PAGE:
• Production. This includes the way a set is put together, the tunes, the order and variety of tunes, any stage props or lighting you have organised.
  • Engagement with the audience. Smiling, talking, frowning, joking, eye contact
  • Information: programme notes or telling the audience what you are playing, why you are playing it.
  • Communication with other band members. Cues, conducting, listening, looking.
  • Playing Technique, expression,

What we found useful was to apply marks for each category (including technical mastery of the instrument) depending on the style of music. So for example a ska band could choose to have image and production weighted more heavily in the final assessment than technical mastery of their instrument.

Yes, this might sound a bit artificial, but it actually worked very well - ended up with a lot more "great performances" rather than the previous more typical student "recitals", the students were happy because they understood feedback based on this system rather than "well, we just didn't think it was that good...".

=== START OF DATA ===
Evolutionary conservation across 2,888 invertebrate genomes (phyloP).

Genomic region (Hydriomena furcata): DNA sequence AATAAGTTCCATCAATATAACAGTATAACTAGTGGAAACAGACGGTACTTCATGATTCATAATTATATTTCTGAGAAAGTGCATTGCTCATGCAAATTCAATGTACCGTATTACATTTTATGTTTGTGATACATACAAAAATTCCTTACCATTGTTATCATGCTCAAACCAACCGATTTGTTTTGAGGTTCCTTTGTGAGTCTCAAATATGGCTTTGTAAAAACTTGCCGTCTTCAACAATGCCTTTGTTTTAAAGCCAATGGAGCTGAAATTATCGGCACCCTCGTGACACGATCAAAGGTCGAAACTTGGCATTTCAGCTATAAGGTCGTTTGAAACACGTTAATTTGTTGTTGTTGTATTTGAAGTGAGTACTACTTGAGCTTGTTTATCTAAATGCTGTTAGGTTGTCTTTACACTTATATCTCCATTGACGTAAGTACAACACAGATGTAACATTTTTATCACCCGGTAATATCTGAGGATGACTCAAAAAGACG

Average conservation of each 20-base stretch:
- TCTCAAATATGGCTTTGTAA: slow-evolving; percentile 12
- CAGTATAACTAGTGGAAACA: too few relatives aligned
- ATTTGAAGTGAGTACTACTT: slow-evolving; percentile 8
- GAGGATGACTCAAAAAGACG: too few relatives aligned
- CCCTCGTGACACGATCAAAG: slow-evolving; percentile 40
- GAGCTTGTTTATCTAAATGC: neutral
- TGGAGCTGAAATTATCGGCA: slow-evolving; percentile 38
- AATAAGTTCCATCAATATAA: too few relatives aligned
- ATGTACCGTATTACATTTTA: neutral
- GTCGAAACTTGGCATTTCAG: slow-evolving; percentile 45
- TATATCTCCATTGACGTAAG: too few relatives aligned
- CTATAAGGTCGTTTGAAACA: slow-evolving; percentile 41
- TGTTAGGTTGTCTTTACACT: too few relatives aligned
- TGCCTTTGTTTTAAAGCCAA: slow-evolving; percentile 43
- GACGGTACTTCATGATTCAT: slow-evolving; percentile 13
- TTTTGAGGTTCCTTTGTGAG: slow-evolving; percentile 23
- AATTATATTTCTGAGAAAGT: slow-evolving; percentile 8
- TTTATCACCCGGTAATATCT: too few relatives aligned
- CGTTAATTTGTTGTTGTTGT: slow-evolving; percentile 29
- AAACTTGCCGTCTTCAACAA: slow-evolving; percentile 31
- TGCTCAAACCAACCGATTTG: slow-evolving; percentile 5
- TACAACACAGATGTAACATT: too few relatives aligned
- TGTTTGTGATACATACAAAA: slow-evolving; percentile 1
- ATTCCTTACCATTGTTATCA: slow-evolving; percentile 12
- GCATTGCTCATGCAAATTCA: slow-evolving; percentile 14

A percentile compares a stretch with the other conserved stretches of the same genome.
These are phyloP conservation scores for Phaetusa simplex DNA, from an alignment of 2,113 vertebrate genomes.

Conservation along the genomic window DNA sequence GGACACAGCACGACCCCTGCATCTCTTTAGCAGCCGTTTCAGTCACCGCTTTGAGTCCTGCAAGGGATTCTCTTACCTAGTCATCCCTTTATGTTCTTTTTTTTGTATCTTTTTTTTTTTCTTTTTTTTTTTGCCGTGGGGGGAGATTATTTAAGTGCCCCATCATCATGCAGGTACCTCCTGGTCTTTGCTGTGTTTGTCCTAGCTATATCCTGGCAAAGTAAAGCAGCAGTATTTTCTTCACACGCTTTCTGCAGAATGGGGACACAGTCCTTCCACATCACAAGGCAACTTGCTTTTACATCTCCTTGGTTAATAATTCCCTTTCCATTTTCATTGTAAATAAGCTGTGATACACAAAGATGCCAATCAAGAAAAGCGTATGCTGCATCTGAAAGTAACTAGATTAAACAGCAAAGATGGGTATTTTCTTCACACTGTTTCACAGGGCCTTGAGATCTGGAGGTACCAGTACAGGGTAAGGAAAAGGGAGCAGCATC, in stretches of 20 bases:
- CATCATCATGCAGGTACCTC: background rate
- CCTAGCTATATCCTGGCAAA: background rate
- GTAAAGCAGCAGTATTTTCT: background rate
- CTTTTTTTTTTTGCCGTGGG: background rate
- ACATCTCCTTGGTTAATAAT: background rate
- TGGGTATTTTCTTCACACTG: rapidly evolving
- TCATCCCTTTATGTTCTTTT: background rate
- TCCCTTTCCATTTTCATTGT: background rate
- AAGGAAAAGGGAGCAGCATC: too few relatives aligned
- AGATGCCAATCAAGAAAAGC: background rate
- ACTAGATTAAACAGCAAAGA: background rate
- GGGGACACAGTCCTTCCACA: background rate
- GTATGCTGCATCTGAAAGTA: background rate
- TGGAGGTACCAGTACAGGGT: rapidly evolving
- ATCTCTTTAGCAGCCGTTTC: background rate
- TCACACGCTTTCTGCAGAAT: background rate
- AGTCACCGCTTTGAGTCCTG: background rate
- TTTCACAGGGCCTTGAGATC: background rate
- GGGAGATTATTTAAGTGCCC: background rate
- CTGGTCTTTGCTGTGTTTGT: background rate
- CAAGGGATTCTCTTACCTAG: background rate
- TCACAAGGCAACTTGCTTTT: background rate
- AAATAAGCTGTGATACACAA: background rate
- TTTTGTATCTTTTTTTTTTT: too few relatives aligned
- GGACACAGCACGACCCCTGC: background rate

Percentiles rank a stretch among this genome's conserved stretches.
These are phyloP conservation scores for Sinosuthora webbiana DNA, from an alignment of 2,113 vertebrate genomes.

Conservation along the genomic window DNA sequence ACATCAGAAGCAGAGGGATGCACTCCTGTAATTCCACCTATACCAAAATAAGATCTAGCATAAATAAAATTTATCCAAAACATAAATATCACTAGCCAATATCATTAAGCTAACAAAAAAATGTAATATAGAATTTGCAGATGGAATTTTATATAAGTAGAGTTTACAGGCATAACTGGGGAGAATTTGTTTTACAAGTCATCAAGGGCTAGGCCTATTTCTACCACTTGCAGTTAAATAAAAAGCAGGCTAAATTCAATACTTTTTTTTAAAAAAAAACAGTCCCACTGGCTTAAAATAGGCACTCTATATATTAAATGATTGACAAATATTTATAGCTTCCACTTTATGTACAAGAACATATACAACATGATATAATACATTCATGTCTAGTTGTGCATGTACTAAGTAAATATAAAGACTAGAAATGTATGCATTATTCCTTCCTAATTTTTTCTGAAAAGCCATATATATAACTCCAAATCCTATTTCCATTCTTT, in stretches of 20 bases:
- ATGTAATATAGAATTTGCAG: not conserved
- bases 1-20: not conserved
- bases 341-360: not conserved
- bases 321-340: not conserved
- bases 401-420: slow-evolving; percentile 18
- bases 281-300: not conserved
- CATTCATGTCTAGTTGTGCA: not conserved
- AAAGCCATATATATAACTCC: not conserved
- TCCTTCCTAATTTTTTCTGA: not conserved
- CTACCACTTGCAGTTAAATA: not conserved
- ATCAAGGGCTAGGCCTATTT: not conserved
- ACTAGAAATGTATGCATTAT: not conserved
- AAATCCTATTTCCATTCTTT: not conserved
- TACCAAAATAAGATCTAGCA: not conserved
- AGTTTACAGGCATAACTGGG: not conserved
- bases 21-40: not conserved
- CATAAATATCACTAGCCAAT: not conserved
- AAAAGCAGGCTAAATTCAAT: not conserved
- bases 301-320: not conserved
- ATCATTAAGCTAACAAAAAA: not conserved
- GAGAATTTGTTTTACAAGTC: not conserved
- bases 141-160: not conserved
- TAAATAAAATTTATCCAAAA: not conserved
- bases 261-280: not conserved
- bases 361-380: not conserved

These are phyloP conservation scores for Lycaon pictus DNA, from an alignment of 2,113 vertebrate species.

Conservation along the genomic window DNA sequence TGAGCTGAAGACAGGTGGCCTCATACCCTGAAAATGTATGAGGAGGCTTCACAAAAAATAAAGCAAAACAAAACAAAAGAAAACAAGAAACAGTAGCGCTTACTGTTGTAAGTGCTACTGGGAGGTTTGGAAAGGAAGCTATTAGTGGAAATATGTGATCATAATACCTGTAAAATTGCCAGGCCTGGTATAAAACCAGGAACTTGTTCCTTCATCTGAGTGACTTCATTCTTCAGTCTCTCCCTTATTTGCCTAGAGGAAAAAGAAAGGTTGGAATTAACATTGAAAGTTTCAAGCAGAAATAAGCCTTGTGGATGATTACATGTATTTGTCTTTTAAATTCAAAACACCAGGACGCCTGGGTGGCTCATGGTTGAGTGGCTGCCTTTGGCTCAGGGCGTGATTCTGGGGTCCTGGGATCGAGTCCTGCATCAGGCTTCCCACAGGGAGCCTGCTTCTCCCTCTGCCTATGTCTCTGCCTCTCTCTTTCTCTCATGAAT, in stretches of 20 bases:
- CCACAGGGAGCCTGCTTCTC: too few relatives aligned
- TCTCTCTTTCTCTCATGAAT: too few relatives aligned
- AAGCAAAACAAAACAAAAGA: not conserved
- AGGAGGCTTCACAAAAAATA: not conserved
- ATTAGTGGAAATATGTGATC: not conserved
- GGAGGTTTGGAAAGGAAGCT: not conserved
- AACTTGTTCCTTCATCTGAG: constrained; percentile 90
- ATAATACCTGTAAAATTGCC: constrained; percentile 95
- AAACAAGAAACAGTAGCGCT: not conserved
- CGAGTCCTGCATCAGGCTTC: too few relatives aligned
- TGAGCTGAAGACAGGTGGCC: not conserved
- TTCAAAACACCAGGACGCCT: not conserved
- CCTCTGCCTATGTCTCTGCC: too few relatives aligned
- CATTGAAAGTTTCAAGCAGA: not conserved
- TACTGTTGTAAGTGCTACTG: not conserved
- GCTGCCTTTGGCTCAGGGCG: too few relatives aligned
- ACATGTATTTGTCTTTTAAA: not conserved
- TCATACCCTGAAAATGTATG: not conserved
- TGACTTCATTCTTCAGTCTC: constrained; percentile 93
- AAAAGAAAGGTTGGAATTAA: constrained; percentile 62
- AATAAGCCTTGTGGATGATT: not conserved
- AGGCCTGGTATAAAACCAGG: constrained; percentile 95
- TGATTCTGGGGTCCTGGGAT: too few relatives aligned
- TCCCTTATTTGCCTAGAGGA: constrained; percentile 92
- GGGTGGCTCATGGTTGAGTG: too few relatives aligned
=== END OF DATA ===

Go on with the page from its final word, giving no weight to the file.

And best of all is seeing so many of them very quickly becoming successful performing and recording artists.
Excellent advice! which covers so many issues that are needed to become a good band,but as this points out its the genre" that will often dictate the finer points!,,ie a jazz band isn,t going to sell there selfs in the same image as a rock/metal band,.
 

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An excellent thread. I think that in music there are the four dimensions of this world and then there is a fifth artistic dimension that is transcendent. There are a few musicians I know who have this. One, a professional guitarist, will try out a guitar in the shop and play a few chords, that we all could play, and every other customer and the assistants turn around to listen and watch.
Another is a classical saxophone player. We were doing a recording with a string ensemble and soprano saxophone, and one of the violinists invited a professional photographer to come to photograph the session. The first thing the photographer asked as he entered the church was 'who is that musician playing the trumpet-like instrument, it is astounding, I've never heard anything like it'.